Bitcoin has surged above the $50,000 mark, as the virtual currency continues to climb out of a months-long slump.
It’s the first time bitcoin has reached that milestone since May 15. Bitcoin’s peers also advanced: Ethereum was up more than 3%, while dogecoin rose nearly 2%.
Bitcoin had been inching near that mark all weekend before finally crossing it during Sunday evening hours Eastern Time, according to data from CoinDesk.
The cryptocurrency is also getting a lift after PayPal (PYPL) announced that it will allow people to buy, hold and sell four types of cryptocurrencies — bitcoin, ethereum, litecoin and bitcoin cash — in the United Kingdom.
This announcement marks the first international expansion of the company’s cryptocurrency offering outside of the United States, where it launched the service in October last year.
With this move, the “access, knowledge, and the exploration of cryptocurrency has the potential to become mainstream in the UK,” the company said in a statement.
It’s been a turbulent few months for cryptocurrency. Bitcoin, which hit an all-time high of nearly $65,000 in April, plummeted to as low as $28,800 in June after China escalated its crackdown on digital currencies.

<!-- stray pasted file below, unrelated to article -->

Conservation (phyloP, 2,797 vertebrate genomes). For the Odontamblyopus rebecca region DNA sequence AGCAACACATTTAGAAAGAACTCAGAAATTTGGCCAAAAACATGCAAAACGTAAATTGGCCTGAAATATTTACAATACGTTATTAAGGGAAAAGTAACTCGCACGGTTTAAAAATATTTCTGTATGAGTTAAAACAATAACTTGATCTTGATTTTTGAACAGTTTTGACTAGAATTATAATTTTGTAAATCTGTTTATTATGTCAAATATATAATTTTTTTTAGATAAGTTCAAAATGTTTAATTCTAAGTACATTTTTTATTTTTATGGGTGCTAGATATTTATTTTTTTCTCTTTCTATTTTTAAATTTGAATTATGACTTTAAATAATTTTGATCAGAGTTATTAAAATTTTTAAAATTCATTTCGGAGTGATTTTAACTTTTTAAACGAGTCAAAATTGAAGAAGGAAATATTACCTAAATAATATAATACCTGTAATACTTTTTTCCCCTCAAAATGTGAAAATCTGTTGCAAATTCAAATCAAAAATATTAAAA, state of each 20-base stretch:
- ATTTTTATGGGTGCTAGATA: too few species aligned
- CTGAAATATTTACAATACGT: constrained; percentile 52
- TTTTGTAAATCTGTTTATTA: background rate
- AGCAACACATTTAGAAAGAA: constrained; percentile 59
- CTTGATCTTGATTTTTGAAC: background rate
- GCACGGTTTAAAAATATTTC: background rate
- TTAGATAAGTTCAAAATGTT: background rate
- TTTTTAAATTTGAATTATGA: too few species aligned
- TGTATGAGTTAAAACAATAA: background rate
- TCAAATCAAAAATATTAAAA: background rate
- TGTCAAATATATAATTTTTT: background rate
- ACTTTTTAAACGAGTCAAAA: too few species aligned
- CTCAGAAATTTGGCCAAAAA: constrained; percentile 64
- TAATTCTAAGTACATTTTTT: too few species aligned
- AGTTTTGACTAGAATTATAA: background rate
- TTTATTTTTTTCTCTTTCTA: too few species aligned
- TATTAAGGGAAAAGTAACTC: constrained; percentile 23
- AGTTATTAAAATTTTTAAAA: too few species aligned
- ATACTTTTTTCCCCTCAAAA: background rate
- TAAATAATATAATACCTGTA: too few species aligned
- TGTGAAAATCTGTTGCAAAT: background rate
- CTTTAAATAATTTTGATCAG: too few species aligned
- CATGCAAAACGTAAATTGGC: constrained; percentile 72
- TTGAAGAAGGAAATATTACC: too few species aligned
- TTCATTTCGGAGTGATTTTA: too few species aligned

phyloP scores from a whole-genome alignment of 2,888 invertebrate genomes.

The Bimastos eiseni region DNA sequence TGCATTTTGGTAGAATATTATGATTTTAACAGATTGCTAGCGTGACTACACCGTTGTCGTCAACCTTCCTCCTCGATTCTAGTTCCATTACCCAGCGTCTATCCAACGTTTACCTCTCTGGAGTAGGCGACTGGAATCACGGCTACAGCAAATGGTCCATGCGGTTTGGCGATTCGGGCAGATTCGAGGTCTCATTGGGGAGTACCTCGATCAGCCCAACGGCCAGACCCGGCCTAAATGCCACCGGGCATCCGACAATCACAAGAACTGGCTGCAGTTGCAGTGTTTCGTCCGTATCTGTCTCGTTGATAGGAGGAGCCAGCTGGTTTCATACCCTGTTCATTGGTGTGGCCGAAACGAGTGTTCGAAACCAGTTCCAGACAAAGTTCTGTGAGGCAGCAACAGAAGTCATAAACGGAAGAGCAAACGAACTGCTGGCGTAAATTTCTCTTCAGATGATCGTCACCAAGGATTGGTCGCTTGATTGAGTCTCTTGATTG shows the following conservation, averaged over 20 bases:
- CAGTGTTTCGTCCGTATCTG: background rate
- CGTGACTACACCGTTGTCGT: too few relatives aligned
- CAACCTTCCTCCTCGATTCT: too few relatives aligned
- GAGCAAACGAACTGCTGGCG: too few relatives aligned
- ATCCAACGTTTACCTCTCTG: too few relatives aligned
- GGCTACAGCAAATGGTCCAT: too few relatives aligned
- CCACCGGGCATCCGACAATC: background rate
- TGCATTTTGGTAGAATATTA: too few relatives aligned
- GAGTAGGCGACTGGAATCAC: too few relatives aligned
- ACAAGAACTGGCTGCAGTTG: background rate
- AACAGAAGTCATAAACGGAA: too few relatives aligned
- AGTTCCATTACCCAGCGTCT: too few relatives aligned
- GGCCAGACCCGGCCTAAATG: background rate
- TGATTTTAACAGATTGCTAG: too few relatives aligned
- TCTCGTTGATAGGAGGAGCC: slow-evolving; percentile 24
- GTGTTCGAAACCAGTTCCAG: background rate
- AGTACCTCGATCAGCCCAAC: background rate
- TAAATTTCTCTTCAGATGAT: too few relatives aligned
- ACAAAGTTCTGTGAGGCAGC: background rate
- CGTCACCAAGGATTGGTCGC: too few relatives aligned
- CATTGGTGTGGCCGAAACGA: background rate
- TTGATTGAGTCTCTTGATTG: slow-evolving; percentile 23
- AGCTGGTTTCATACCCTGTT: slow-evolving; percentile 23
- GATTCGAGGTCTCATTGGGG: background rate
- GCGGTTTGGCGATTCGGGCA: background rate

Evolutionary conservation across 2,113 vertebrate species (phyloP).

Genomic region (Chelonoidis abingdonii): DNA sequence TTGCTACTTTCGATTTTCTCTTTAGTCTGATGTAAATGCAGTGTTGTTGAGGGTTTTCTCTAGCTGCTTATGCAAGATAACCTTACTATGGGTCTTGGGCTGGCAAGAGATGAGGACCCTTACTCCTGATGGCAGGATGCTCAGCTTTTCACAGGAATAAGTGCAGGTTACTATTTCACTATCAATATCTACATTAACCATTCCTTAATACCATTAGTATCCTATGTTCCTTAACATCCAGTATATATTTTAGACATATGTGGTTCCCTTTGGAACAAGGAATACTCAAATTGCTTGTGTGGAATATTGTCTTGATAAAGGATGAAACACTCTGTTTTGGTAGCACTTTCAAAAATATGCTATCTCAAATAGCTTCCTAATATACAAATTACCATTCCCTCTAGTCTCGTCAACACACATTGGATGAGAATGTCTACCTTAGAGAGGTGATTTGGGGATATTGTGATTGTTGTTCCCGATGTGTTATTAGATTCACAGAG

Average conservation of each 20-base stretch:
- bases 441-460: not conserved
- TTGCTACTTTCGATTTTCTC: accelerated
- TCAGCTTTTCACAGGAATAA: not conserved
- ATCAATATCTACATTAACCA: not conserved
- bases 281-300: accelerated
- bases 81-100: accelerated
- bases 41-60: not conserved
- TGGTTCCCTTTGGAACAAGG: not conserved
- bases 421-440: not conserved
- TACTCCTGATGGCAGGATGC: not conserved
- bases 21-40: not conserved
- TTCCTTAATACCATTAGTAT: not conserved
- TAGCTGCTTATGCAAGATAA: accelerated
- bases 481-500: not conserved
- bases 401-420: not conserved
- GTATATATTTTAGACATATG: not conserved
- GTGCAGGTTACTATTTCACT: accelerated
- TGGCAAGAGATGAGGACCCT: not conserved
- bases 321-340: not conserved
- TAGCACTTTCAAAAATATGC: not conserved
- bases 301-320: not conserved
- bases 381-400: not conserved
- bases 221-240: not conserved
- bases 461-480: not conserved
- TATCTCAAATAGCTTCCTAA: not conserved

Bitcoin, which had been hovering between $30,000 and $40,000 for many weeks, began to rise out of its slump last month, when major tech giants signaled — or appeared to signal — their support for digital currencies.
In July, Amazon (AMZN) posted a job opening for a digital currency and blockchain product lead, sending cryptocurrencies soaring. The listing generated buzz about the tech company’s future involvement with cryptocurrencies and its potential to further legitimize the nascent digital currency sector.
Bitcoin and its ilk also got a boost last month from bullish comments by Tesla (TSLA) and Twitter (TWTR) chief executives Elon Musk and Jack Dorsey, who each shared how they have incorporated or plan to incorporate digital currencies in their businesses.